True Story …
All of Me
Having illnesses as a child that impacted my family’s holidays, gatherings, celebrations etc., I have always felt like I was/am a burden on people.
Most saddening, that I am a burden on the people I love the most. The people I only want to bring love, life and beautiful moments to.
People tell me I’m not a burden on them. But I tell me I am.
And as much as I fight it, my own inner voice, the 43 year old voice … the self-destructive one with roots clinging so deeply into the earth as if their life depended on it … that inner voice, is louder than those that are spoken from my loved ones.
I felt so lucky to be married to a man for 20 years, who always took it upon himself to tell me that he loved me and was never going to leave me. And somehow I believed him.
He became my carer, which is a hard thing to be. As my carer, he took me to doctor appointments, he called 000 way too many times than anyone should have to, he spent many nights trying to sleep next to my hospital bed, he watched me be unwell and have my life stripped from me day by day. For 4 years he did those things.
I have been, and sometimes still need to be, a carer for one of my daughters. And knowing how difficult being a carer can be, I made sure to try to get my husband all the support and respite he could get.
I tried to get him to see a therapist or support group where he could talk about the difficulties with the freedom of anonymity.
I tried to get him to go away for weekends or even whole weeks and stay with his friends or go wherever he needed to get rest and recharge his batteries.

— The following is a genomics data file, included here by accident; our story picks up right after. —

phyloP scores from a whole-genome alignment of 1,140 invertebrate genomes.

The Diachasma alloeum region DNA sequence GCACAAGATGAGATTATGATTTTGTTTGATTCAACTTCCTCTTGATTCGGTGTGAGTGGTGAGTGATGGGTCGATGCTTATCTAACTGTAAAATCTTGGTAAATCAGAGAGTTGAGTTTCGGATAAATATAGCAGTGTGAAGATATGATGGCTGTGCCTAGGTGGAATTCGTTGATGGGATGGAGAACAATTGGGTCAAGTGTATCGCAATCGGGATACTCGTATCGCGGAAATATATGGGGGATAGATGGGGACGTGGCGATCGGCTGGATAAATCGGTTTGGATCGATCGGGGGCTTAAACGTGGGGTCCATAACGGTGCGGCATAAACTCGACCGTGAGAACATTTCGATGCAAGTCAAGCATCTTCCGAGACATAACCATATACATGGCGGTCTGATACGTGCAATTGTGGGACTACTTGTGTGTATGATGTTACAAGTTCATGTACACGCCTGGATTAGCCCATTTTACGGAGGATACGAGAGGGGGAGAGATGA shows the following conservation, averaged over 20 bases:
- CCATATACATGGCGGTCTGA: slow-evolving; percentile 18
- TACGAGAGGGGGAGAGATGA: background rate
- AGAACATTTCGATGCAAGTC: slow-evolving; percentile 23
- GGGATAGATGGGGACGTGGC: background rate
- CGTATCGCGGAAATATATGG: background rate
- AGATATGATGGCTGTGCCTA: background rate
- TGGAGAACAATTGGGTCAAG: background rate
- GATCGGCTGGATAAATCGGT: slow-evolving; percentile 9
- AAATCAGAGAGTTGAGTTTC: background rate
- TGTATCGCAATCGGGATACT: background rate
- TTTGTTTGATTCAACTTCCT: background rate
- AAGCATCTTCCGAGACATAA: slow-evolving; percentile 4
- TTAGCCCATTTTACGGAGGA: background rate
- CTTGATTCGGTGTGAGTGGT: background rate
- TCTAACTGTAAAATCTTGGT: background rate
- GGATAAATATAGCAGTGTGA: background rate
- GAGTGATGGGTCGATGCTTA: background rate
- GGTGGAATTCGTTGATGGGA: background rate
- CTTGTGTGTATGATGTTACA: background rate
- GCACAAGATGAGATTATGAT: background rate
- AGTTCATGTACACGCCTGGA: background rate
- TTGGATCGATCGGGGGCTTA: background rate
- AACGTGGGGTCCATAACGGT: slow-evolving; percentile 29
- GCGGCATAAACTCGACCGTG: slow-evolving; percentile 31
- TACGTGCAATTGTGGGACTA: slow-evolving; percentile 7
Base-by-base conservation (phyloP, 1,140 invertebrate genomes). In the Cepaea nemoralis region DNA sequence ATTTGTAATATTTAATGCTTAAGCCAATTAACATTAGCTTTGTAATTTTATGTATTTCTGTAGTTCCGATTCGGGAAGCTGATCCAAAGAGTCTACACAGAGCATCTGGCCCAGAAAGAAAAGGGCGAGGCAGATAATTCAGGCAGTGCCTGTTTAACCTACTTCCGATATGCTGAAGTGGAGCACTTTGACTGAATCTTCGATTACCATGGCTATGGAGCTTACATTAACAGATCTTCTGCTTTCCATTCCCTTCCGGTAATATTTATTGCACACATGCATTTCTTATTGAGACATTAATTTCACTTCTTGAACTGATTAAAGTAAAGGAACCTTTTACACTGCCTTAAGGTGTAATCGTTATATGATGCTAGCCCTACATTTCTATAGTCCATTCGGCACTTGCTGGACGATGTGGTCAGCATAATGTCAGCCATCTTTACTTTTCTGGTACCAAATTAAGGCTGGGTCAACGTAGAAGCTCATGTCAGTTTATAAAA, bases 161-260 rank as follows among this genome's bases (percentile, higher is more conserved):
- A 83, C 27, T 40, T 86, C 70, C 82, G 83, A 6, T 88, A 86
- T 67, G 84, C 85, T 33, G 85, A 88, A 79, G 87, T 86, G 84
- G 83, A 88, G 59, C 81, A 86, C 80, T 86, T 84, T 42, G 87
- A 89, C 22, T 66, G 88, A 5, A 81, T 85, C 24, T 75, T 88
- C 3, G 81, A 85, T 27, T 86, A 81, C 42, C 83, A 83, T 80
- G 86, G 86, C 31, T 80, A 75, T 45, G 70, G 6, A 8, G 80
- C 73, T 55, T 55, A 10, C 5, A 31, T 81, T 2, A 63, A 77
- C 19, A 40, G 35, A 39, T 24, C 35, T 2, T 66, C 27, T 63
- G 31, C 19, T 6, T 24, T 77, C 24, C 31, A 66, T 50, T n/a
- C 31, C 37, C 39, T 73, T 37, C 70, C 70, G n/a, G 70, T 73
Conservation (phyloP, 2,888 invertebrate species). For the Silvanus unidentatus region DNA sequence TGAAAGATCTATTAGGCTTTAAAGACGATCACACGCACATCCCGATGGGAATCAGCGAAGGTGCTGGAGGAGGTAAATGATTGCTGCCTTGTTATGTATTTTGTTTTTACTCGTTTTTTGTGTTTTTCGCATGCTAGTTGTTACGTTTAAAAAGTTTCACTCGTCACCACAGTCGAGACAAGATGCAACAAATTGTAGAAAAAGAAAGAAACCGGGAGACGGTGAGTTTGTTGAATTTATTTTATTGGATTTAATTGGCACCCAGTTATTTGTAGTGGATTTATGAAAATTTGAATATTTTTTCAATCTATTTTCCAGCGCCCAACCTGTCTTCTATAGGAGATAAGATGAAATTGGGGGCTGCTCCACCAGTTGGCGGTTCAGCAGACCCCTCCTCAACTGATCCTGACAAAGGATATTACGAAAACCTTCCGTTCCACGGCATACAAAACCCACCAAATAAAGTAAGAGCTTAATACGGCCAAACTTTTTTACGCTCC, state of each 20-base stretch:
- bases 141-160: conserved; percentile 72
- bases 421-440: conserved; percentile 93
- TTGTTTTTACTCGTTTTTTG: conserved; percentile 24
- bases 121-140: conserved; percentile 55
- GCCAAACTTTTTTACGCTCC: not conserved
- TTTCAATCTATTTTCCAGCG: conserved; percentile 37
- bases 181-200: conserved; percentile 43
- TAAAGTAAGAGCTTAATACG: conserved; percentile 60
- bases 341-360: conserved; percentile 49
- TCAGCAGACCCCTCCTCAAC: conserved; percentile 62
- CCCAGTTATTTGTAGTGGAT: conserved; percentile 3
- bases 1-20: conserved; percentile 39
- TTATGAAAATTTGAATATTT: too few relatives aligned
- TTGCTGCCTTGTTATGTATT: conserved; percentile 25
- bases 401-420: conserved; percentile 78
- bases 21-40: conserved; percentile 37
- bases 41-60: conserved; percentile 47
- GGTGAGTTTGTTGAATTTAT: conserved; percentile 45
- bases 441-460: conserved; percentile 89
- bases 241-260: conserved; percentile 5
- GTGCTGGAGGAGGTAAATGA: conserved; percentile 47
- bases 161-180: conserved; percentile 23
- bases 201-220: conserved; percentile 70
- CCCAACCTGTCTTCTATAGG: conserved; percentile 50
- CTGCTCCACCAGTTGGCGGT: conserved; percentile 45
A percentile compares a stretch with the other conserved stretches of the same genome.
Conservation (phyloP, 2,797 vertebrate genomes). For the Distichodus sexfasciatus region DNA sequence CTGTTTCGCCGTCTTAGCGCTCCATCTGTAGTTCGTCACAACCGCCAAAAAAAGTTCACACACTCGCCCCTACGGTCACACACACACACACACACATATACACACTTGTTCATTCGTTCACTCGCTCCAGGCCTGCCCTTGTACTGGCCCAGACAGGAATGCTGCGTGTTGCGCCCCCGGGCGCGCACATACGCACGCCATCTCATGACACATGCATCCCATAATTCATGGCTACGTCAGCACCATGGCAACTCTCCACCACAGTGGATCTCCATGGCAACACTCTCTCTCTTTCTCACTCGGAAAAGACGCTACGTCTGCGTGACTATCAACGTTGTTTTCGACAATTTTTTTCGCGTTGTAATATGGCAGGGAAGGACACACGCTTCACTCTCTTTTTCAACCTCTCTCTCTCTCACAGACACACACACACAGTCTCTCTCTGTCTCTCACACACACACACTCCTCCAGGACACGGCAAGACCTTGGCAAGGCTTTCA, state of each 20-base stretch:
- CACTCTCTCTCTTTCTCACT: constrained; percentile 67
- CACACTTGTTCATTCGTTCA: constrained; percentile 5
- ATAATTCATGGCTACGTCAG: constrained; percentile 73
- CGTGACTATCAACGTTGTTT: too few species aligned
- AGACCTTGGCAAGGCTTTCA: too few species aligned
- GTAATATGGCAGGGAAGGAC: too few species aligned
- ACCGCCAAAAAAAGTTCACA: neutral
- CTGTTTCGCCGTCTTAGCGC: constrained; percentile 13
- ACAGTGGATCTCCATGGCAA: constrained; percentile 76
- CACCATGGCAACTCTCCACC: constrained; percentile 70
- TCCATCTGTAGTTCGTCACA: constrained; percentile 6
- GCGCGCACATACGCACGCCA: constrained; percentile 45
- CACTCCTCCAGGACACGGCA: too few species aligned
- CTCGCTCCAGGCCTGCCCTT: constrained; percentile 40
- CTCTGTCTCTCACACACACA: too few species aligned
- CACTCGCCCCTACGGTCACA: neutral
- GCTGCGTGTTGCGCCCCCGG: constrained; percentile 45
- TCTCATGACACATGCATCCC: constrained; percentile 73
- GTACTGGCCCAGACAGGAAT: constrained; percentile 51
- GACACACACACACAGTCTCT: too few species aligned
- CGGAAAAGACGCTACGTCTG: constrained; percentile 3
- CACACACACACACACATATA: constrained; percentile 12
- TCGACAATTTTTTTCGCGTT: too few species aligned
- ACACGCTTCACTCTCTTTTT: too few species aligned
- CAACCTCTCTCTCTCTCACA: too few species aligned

I encouraged any hobbies he wanted to take up.
I tried not to get in the way of anything he wanted to do.
He never took me up on any of my ideas or offers. (For whatever that’s worth.)
Even in our 20th year of marriage, and even being my carer and all that comes with that, my husband still told me that he loved me and he was never going to leave me, and I felt so confident in his words. I figured if he was no longer feeling that way, he’d tell me.
A couple of months after the last time my husband told me he’d “never leave” me, he told me that he was “too tired to care anymore.”
One month after our 20th wedding anniversary, my husband moved out.
Because I was a burden. Because all of me was too much.
In two months I had become a burden. Or maybe I had been one for much longer? How long I had been a burden isn’t important.
What’s important is that I had lived my whole life with absolute conviction that I was a burden on people. No matter the relationship type, I still felt like I was a burden on them and they were better off without me in their life. Until I met the man I married. The man I spent 20 years married to.
That man convinced me that I wasn’t a burden on him. That man convinced me that my fear of always eventually becoming too much for a life partner, was just a fear.
For the first time in my life, I had allowed myself to think that there was a possibility of not feeling like a burden. And I felt secure that my husband wasn’t going to leave me.
I don’t want this message to come across as a blame message. It’s about my own belief of myself. My own judgement of myself in this situation.
I just wish I’d never believed it … that I wasn’t a burden. Believing it opened my soul up to be crushed, wrecking ball style. Believing it meant I would still be trying to put the splintered pieces of my heart, soul and mind, back together again, two years on.
To be clear, I wasn’t heart broken because of the love that was lost (that’s a whole other message). My heart, soul and mind were crushed because I had allowed my whole self-belief to change because of what this one person said, and suddenly they were proving my original belief about myself correct. What they had said, what I had believed, wasn’t true.
People are naturally flawed, beautiful, and complex beings. Relationships even more so.
Life is chaotic. Sometimes achingly blissful, sometimes stunningly heart breaking. But always chaotic.
I don’t think I’m shallow or naive. I know that people are all different. We’re all fighting our own battles, we all have our own stories, opinions, beliefs, choices, our own views on every situation. And we’re all living our own chaos.
I just wish I’d never believed it.
Go gently with people.